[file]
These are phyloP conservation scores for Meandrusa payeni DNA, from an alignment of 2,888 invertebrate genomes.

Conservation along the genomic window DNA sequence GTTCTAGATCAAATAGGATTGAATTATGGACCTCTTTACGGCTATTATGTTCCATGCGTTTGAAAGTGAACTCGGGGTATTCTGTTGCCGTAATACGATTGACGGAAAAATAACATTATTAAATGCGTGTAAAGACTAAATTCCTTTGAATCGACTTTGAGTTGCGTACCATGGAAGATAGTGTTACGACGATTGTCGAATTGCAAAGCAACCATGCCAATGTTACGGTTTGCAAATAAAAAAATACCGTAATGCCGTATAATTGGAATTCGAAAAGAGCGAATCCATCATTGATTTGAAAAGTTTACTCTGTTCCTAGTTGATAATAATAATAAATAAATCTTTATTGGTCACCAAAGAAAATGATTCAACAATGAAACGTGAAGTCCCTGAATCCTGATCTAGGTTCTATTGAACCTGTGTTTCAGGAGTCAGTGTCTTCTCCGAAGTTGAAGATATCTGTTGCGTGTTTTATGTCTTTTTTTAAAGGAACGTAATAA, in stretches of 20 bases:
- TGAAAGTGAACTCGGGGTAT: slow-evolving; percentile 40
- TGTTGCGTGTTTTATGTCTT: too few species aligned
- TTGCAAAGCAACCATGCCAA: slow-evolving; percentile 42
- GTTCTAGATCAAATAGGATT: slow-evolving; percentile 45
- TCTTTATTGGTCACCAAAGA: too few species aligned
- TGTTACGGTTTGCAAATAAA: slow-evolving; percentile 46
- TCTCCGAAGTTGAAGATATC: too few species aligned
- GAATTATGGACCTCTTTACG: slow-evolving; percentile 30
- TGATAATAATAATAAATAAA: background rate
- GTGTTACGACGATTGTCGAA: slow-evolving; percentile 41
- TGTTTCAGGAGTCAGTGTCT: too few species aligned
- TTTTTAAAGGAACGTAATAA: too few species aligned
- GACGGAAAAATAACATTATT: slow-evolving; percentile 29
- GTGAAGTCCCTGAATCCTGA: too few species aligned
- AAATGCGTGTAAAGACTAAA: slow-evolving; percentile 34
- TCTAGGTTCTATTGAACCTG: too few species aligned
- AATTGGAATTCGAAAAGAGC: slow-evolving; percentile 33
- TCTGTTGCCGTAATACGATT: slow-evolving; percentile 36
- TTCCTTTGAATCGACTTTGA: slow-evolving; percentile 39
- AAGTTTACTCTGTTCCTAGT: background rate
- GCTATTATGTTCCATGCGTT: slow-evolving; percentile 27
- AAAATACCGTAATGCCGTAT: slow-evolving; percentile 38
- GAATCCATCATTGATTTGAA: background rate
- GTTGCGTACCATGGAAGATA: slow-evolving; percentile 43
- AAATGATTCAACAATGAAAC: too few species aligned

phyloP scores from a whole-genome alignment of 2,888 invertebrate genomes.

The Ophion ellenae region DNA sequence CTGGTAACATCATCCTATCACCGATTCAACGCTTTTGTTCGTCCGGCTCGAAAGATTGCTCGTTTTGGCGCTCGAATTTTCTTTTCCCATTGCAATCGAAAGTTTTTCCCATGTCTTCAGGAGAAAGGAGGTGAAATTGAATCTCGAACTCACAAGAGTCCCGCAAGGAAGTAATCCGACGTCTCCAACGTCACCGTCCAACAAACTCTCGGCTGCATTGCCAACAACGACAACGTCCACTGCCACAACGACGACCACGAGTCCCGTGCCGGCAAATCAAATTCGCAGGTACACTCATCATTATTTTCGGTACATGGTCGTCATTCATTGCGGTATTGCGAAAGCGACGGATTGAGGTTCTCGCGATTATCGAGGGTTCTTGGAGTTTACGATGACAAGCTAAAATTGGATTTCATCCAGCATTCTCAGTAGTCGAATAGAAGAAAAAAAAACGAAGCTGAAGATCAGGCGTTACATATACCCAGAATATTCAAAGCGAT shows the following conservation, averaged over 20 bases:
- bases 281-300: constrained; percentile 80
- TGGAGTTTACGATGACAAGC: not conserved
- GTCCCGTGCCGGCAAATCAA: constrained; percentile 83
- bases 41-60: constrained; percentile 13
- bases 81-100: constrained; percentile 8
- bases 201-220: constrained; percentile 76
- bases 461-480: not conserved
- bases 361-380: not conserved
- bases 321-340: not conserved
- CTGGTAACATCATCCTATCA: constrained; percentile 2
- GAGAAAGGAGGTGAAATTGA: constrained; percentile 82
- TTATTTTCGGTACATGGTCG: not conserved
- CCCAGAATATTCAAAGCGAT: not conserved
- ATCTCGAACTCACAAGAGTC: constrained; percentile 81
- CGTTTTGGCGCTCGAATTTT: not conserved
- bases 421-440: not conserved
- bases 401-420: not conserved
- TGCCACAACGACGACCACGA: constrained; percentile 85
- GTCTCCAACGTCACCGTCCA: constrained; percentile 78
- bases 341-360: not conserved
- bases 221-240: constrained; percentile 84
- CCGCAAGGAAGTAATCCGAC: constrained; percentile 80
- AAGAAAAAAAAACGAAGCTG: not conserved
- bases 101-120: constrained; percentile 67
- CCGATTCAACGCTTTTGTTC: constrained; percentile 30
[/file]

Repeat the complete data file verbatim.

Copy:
These are phyloP conservation scores for Meandrusa payeni DNA, from an alignment of 2,888 invertebrate genomes.

Conservation along the genomic window DNA sequence GTTCTAGATCAAATAGGATTGAATTATGGACCTCTTTACGGCTATTATGTTCCATGCGTTTGAAAGTGAACTCGGGGTATTCTGTTGCCGTAATACGATTGACGGAAAAATAACATTATTAAATGCGTGTAAAGACTAAATTCCTTTGAATCGACTTTGAGTTGCGTACCATGGAAGATAGTGTTACGACGATTGTCGAATTGCAAAGCAACCATGCCAATGTTACGGTTTGCAAATAAAAAAATACCGTAATGCCGTATAATTGGAATTCGAAAAGAGCGAATCCATCATTGATTTGAAAAGTTTACTCTGTTCCTAGTTGATAATAATAATAAATAAATCTTTATTGGTCACCAAAGAAAATGATTCAACAATGAAACGTGAAGTCCCTGAATCCTGATCTAGGTTCTATTGAACCTGTGTTTCAGGAGTCAGTGTCTTCTCCGAAGTTGAAGATATCTGTTGCGTGTTTTATGTCTTTTTTTAAAGGAACGTAATAA, in stretches of 20 bases:
- TGAAAGTGAACTCGGGGTAT: slow-evolving; percentile 40
- TGTTGCGTGTTTTATGTCTT: too few species aligned
- TTGCAAAGCAACCATGCCAA: slow-evolving; percentile 42
- GTTCTAGATCAAATAGGATT: slow-evolving; percentile 45
- TCTTTATTGGTCACCAAAGA: too few species aligned
- TGTTACGGTTTGCAAATAAA: slow-evolving; percentile 46
- TCTCCGAAGTTGAAGATATC: too few species aligned
- GAATTATGGACCTCTTTACG: slow-evolving; percentile 30
- TGATAATAATAATAAATAAA: background rate
- GTGTTACGACGATTGTCGAA: slow-evolving; percentile 41
- TGTTTCAGGAGTCAGTGTCT: too few species aligned
- TTTTTAAAGGAACGTAATAA: too few species aligned
- GACGGAAAAATAACATTATT: slow-evolving; percentile 29
- GTGAAGTCCCTGAATCCTGA: too few species aligned
- AAATGCGTGTAAAGACTAAA: slow-evolving; percentile 34
- TCTAGGTTCTATTGAACCTG: too few species aligned
- AATTGGAATTCGAAAAGAGC: slow-evolving; percentile 33
- TCTGTTGCCGTAATACGATT: slow-evolving; percentile 36
- TTCCTTTGAATCGACTTTGA: slow-evolving; percentile 39
- AAGTTTACTCTGTTCCTAGT: background rate
- GCTATTATGTTCCATGCGTT: slow-evolving; percentile 27
- AAAATACCGTAATGCCGTAT: slow-evolving; percentile 38
- GAATCCATCATTGATTTGAA: background rate
- GTTGCGTACCATGGAAGATA: slow-evolving; percentile 43
- AAATGATTCAACAATGAAAC: too few species aligned

phyloP scores from a whole-genome alignment of 2,888 invertebrate genomes.

The Ophion ellenae region DNA sequence CTGGTAACATCATCCTATCACCGATTCAACGCTTTTGTTCGTCCGGCTCGAAAGATTGCTCGTTTTGGCGCTCGAATTTTCTTTTCCCATTGCAATCGAAAGTTTTTCCCATGTCTTCAGGAGAAAGGAGGTGAAATTGAATCTCGAACTCACAAGAGTCCCGCAAGGAAGTAATCCGACGTCTCCAACGTCACCGTCCAACAAACTCTCGGCTGCATTGCCAACAACGACAACGTCCACTGCCACAACGACGACCACGAGTCCCGTGCCGGCAAATCAAATTCGCAGGTACACTCATCATTATTTTCGGTACATGGTCGTCATTCATTGCGGTATTGCGAAAGCGACGGATTGAGGTTCTCGCGATTATCGAGGGTTCTTGGAGTTTACGATGACAAGCTAAAATTGGATTTCATCCAGCATTCTCAGTAGTCGAATAGAAGAAAAAAAAACGAAGCTGAAGATCAGGCGTTACATATACCCAGAATATTCAAAGCGAT shows the following conservation, averaged over 20 bases:
- bases 281-300: constrained; percentile 80
- TGGAGTTTACGATGACAAGC: not conserved
- GTCCCGTGCCGGCAAATCAA: constrained; percentile 83
- bases 41-60: constrained; percentile 13
- bases 81-100: constrained; percentile 8
- bases 201-220: constrained; percentile 76
- bases 461-480: not conserved
- bases 361-380: not conserved
- bases 321-340: not conserved
- CTGGTAACATCATCCTATCA: constrained; percentile 2
- GAGAAAGGAGGTGAAATTGA: constrained; percentile 82
- TTATTTTCGGTACATGGTCG: not conserved
- CCCAGAATATTCAAAGCGAT: not conserved
- ATCTCGAACTCACAAGAGTC: constrained; percentile 81
- CGTTTTGGCGCTCGAATTTT: not conserved
- bases 421-440: not conserved
- bases 401-420: not conserved
- TGCCACAACGACGACCACGA: constrained; percentile 85
- GTCTCCAACGTCACCGTCCA: constrained; percentile 78
- bases 341-360: not conserved
- bases 221-240: constrained; percentile 84
- CCGCAAGGAAGTAATCCGAC: constrained; percentile 80
- AAGAAAAAAAAACGAAGCTG: not conserved
- bases 101-120: constrained; percentile 67
- CCGATTCAACGCTTTTGTTC: constrained; percentile 30